Third Floor

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The third floor stands out with works such as ‘Almond Blossom’, painted for Van Gogh’s nephew and symbolizing new life. 

Also featured are his ‘Irises’ and ‘Wheatfield with Crows’, the latter often interpreted as symbolic of the end of Van Gogh’s life.

Top 3 Van Gogh Museum Tickets 

Best time to visit

Entry Ticket

  • Timed entry ticket
  • Access to all exhibitions
  • Wheelchair accessible
Best time to visit

Museum + Canal Cruise

  • Timed entry ticket
  • 1 hr Amsterdam Canal Cruise
  • Audio guide in 19 languages
Best time to visit

Entry Ticket + Guided Tour

  • Skip the line entry ticket 
  • Live tour guide
  • Duration 1.5 hours

Almond Blossoms

Almond Blossoms
Image: Vangoghmuseum.nl

“Almond Blossoms” shows Van Gogh’s love for painting blossoming branches against a clear sky, symbolizing rebirth in early spring. 

He drew inspiration from Japanese printmaking for the bold outlines. 

This particular artwork was a gift to his brother Theo and sister-in-law Jo, celebrating the birth of their son Vincent Willem. 

Despite the growing signs of mental illness in Van Gogh’s later works, this painting stands out for its serenity and beautiful symbolism.

Irises

Irises
Image: Vangoghmuseum.nl

“Irises,” painted in a psychiatric hospital in Saint-Rémy, was more of a color study for Van Gogh. 

Seeking a striking color contrast, he arranged purple irises on a yellow background.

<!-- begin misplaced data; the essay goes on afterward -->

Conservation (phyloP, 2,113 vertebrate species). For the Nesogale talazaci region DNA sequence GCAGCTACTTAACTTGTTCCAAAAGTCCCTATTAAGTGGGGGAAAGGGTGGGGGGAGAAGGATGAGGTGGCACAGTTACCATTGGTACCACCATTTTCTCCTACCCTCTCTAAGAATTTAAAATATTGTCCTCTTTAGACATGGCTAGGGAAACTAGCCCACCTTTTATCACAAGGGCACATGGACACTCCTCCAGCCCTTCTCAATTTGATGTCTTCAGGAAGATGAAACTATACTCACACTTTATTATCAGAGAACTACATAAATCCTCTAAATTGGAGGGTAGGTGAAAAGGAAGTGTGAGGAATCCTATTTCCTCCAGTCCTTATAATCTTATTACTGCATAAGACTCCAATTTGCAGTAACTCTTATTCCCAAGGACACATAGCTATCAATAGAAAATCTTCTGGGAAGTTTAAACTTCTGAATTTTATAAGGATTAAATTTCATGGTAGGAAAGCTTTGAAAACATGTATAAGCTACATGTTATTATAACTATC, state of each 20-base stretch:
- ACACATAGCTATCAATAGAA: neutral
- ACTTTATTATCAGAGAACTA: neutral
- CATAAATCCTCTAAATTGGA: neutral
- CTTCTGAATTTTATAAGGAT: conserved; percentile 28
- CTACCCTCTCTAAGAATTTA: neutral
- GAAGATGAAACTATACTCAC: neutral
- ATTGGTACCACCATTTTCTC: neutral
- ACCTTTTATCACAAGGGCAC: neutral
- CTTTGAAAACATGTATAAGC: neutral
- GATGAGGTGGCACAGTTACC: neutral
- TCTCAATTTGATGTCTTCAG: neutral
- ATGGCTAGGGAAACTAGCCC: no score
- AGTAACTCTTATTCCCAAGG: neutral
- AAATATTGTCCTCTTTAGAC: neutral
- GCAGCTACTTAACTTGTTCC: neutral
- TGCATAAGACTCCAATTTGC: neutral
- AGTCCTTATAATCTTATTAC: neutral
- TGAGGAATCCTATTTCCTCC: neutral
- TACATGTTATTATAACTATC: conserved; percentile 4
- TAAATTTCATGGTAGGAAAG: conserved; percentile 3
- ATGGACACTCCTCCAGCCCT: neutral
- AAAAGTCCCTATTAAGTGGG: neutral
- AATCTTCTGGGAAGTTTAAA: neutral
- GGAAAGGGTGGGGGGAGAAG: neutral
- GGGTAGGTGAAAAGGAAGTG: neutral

Originally purple, the irises have turned blue over time due to the fading of the red pigment. 

Van Gogh painted this bouquet twice, and along with sunflowers, irises were among his favorite flowers to depict. 

Don’t miss the chance to see this sizable arrangement of irises when you visit the Van Gogh Museum third floor.

Wheatfield with Crows

Wheatfield with Crows
Image: Wikipedia.org

Van Gogh Museum third floor has a powerful painting called “Wheatfield with Crows,” which holds significant meaning in Vincent’s life.

While it’s not his very last work, this painting is often associated with his passing. 

It features a vast wheatfield, where he painted during the last two months of his life, and a night sky with ominous black crows circling above. 

Despite common belief, this wasn’t his final creation; he continued to produce other pieces after this.

In “Wheatfield with Crows,” the dramatic sky, circling crows, and a dead-end path have been interpreted as symbols of impending death, although it’s now understood as an old urban legend. 

Van Gogh aimed to convey both sadness and severe loneliness in his depictions of wheatfields under stormy clouds.

Yet he also wanted to capture the healthy and nourishing aspects of the countryside.

The painting is striking with its vivid color combinations – the blue sky contrasting with the yellow-orange wheat, and the green grass bands intensifying the red hue of the path. 

When you explore the museum, take a moment to reflect on the emotional depth and artistic brilliance of “Wheatfield with Crows.”

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